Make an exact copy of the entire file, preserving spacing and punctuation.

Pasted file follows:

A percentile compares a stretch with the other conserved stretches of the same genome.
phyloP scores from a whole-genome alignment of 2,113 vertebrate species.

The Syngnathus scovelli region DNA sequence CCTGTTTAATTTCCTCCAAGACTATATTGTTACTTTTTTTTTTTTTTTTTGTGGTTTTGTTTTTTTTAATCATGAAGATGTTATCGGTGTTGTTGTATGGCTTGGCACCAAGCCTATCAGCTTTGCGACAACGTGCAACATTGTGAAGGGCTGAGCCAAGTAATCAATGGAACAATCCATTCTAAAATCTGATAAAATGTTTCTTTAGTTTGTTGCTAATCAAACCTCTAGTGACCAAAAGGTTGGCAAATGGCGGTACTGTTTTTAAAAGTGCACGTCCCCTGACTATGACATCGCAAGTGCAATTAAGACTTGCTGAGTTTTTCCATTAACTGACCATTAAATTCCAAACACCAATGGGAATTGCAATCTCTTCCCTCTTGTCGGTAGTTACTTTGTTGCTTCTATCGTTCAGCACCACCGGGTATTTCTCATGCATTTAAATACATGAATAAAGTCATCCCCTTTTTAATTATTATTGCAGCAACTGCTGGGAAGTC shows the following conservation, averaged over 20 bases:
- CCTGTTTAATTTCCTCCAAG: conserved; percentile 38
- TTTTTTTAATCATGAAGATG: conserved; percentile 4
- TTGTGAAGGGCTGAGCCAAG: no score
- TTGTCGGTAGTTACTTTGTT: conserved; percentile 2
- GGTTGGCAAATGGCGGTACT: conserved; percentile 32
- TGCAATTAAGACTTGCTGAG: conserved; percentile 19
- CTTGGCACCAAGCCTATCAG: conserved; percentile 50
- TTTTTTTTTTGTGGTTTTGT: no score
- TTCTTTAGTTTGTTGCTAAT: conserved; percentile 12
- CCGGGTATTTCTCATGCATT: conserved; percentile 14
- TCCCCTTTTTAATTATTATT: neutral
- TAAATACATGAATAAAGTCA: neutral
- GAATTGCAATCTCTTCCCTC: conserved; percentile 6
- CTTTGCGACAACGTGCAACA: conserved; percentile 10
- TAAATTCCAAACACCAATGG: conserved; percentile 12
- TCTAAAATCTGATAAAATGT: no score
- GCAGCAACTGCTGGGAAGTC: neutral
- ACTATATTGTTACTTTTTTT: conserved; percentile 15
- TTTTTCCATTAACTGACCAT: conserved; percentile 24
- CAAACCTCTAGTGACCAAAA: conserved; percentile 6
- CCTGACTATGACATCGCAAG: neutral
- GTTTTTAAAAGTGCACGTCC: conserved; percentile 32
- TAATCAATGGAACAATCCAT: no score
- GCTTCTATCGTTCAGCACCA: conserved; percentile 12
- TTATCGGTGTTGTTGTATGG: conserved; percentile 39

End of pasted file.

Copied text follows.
A percentile compares a stretch with the other conserved stretches of the same genome.
phyloP scores from a whole-genome alignment of 2,113 vertebrate species.

The Syngnathus scovelli region DNA sequence CCTGTTTAATTTCCTCCAAGACTATATTGTTACTTTTTTTTTTTTTTTTTGTGGTTTTGTTTTTTTTAATCATGAAGATGTTATCGGTGTTGTTGTATGGCTTGGCACCAAGCCTATCAGCTTTGCGACAACGTGCAACATTGTGAAGGGCTGAGCCAAGTAATCAATGGAACAATCCATTCTAAAATCTGATAAAATGTTTCTTTAGTTTGTTGCTAATCAAACCTCTAGTGACCAAAAGGTTGGCAAATGGCGGTACTGTTTTTAAAAGTGCACGTCCCCTGACTATGACATCGCAAGTGCAATTAAGACTTGCTGAGTTTTTCCATTAACTGACCATTAAATTCCAAACACCAATGGGAATTGCAATCTCTTCCCTCTTGTCGGTAGTTACTTTGTTGCTTCTATCGTTCAGCACCACCGGGTATTTCTCATGCATTTAAATACATGAATAAAGTCATCCCCTTTTTAATTATTATTGCAGCAACTGCTGGGAAGTC shows the following conservation, averaged over 20 bases:
- CCTGTTTAATTTCCTCCAAG: conserved; percentile 38
- TTTTTTTAATCATGAAGATG: conserved; percentile 4
- TTGTGAAGGGCTGAGCCAAG: no score
- TTGTCGGTAGTTACTTTGTT: conserved; percentile 2
- GGTTGGCAAATGGCGGTACT: conserved; percentile 32
- TGCAATTAAGACTTGCTGAG: conserved; percentile 19
- CTTGGCACCAAGCCTATCAG: conserved; percentile 50
- TTTTTTTTTTGTGGTTTTGT: no score
- TTCTTTAGTTTGTTGCTAAT: conserved; percentile 12
- CCGGGTATTTCTCATGCATT: conserved; percentile 14
- TCCCCTTTTTAATTATTATT: neutral
- TAAATACATGAATAAAGTCA: neutral
- GAATTGCAATCTCTTCCCTC: conserved; percentile 6
- CTTTGCGACAACGTGCAACA: conserved; percentile 10
- TAAATTCCAAACACCAATGG: conserved; percentile 12
- TCTAAAATCTGATAAAATGT: no score
- GCAGCAACTGCTGGGAAGTC: neutral
- ACTATATTGTTACTTTTTTT: conserved; percentile 15
- TTTTTCCATTAACTGACCAT: conserved; percentile 24
- CAAACCTCTAGTGACCAAAA: conserved; percentile 6
- CCTGACTATGACATCGCAAG: neutral
- GTTTTTAAAAGTGCACGTCC: conserved; percentile 32
- TAATCAATGGAACAATCCAT: no score
- GCTTCTATCGTTCAGCACCA: conserved; percentile 12
- TTATCGGTGTTGTTGTATGG: conserved; percentile 39